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Why just soap ?? In many rural communities the soap is substituted effectively with ash, sand, lemon / lime, etc etc ... a number of which are supported by WHO as they also have limited disnfecting prperties and are readily available.
As in an earlier post on KnowledgePoint I can recommend "Hygiene Education Policy Guidelines for Afghanistan" prepared by Ministry of Health and ACBAR Hygiene Education Working Group in collaboration with Water & Sanitation Sector Group for Afghanistan March 2001 (including Save the Children, WHO, UNICEF... et al). This has a good track record of proven practical use and can be readily adapted.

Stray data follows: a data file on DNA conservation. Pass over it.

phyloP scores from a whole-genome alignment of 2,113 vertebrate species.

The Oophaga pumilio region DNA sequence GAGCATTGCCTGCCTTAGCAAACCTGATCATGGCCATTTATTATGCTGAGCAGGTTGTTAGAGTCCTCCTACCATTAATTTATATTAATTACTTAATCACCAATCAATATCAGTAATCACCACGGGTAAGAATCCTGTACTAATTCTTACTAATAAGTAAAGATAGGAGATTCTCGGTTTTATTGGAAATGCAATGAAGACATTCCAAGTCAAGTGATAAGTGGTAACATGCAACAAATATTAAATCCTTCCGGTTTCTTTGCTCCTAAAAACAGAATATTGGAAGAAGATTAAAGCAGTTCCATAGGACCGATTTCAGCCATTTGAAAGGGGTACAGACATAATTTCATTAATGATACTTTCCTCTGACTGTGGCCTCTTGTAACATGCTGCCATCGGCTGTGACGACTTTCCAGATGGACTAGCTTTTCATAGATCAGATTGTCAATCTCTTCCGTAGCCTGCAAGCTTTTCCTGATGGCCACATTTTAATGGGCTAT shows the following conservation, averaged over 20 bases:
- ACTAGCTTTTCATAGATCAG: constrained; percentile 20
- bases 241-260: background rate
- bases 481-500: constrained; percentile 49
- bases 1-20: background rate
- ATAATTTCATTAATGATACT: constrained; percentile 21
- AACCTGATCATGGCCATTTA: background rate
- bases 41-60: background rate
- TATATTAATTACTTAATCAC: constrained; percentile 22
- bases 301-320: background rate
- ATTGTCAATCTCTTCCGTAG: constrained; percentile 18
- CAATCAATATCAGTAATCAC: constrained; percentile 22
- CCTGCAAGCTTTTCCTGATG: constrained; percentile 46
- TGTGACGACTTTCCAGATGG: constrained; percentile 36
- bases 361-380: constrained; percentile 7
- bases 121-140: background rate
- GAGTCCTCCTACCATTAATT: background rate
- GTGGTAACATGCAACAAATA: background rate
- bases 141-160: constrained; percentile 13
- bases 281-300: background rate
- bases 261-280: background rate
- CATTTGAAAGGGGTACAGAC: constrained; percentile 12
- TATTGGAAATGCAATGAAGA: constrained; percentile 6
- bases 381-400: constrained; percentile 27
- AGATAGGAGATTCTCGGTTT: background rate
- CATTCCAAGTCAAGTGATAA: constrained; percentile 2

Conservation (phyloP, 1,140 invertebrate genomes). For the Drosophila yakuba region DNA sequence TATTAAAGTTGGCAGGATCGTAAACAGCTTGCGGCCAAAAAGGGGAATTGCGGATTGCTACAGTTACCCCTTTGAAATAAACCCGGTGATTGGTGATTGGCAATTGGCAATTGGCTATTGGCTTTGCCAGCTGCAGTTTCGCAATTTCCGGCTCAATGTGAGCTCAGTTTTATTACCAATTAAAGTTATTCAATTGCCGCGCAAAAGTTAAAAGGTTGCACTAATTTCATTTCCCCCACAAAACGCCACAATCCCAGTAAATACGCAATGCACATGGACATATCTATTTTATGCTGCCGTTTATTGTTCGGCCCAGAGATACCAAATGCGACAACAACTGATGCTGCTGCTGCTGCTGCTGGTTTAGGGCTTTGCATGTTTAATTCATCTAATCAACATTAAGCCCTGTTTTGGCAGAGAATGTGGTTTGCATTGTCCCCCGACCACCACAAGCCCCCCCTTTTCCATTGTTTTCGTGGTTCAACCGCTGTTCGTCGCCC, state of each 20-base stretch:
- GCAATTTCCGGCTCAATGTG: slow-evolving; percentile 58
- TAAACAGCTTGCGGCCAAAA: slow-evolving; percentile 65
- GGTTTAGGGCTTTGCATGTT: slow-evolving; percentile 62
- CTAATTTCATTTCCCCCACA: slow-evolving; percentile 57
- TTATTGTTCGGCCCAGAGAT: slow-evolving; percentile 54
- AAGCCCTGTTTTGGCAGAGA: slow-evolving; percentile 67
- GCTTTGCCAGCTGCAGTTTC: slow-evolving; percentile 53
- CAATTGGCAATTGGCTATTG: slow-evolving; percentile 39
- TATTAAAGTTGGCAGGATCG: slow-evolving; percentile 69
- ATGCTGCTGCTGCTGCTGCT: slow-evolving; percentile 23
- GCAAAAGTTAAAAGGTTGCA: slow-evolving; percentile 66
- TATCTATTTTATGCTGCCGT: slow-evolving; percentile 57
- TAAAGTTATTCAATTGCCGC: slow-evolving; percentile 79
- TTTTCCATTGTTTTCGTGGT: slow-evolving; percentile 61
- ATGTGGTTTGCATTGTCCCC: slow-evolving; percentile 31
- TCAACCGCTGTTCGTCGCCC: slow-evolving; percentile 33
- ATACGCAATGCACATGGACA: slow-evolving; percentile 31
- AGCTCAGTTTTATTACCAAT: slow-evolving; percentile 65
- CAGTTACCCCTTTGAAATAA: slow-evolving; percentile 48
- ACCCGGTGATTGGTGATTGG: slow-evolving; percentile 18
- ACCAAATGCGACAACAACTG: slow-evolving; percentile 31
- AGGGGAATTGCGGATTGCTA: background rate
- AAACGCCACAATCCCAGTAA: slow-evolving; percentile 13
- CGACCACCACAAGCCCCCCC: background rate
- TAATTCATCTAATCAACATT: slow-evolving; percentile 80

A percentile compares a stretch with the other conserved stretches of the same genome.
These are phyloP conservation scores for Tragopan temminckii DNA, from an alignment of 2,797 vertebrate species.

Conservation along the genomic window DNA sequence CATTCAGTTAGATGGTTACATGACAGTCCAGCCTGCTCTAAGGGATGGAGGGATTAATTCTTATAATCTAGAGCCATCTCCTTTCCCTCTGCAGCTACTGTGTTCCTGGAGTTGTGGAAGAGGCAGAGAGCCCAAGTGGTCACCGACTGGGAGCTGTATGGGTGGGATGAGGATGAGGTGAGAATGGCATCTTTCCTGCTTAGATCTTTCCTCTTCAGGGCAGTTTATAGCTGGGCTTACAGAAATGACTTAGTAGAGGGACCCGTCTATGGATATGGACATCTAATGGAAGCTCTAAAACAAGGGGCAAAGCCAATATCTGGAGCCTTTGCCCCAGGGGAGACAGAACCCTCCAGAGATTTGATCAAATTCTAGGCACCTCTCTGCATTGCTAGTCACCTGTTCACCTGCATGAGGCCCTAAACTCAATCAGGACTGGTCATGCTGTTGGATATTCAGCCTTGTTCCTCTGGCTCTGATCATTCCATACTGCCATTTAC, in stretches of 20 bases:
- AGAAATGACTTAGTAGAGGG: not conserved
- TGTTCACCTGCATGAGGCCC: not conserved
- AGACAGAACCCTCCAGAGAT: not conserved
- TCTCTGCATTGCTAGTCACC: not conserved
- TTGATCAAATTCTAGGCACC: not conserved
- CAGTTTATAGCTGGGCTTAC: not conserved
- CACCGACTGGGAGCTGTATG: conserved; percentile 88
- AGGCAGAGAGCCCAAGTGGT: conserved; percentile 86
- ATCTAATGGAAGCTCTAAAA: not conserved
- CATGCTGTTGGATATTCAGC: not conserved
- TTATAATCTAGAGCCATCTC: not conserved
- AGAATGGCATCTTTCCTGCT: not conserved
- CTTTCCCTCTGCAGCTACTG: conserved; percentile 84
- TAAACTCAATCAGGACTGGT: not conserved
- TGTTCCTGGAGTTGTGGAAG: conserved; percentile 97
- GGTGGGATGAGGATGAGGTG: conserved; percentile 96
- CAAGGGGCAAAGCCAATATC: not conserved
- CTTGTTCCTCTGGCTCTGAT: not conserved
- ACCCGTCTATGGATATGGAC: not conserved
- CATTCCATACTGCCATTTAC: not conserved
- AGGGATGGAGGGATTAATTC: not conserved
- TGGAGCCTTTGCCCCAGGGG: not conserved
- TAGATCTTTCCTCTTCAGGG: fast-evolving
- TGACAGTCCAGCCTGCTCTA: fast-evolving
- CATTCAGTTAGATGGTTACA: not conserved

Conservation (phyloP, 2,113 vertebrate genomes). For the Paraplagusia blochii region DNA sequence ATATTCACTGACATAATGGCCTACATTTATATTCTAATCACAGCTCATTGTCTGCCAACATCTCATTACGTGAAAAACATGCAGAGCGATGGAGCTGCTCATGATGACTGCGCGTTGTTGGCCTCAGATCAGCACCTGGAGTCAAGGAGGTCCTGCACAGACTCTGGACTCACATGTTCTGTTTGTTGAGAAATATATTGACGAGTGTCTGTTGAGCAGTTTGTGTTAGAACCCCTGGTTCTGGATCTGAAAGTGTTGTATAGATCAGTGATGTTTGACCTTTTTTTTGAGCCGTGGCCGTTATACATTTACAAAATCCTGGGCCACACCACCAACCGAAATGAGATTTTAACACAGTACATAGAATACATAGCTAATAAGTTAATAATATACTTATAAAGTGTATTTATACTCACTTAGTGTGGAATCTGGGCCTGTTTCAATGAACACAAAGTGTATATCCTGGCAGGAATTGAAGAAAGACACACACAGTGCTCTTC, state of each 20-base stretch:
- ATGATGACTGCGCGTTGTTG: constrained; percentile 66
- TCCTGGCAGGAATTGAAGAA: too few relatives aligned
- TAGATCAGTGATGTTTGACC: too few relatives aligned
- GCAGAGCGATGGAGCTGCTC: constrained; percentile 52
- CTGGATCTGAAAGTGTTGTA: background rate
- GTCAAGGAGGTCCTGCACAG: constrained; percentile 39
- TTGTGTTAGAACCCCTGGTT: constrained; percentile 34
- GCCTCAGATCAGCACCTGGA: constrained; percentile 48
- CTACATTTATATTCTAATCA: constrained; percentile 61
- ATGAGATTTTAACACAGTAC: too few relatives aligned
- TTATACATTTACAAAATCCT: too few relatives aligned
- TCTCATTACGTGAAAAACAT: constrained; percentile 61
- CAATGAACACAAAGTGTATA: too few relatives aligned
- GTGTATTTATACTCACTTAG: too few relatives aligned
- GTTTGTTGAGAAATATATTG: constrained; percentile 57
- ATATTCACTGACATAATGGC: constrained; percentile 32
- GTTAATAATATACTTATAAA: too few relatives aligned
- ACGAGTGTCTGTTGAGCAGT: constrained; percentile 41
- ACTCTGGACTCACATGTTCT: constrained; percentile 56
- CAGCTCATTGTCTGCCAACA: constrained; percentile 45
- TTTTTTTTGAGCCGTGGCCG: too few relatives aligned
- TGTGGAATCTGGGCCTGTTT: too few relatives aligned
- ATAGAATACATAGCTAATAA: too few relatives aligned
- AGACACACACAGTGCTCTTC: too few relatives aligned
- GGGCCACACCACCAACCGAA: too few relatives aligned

As example its chapters include ...
Part 1 Guidelines for Programmes 1.) Introduction 2.) Basic Essential messages 3.) Hygiene Education Strategy 4.) Channels for Hygiene Education 5.) Monitoring and Evaluation
Part 2 Information for the Design of Hygiene Education 6.) Ideas on Good Communication Models 7.) The Source of Intestinal Infections 8.) Good Hygeinic Practices: The Evidence 9.) resources on Hygiene Education.
You might also refer to "The Johns Hopkins and Red Cross / Red Crescent PUBLIC HEALTH GUIDE FOR EMERGENCIES" avaiable also on CD ROM, Chapter 5 "Environmental Health"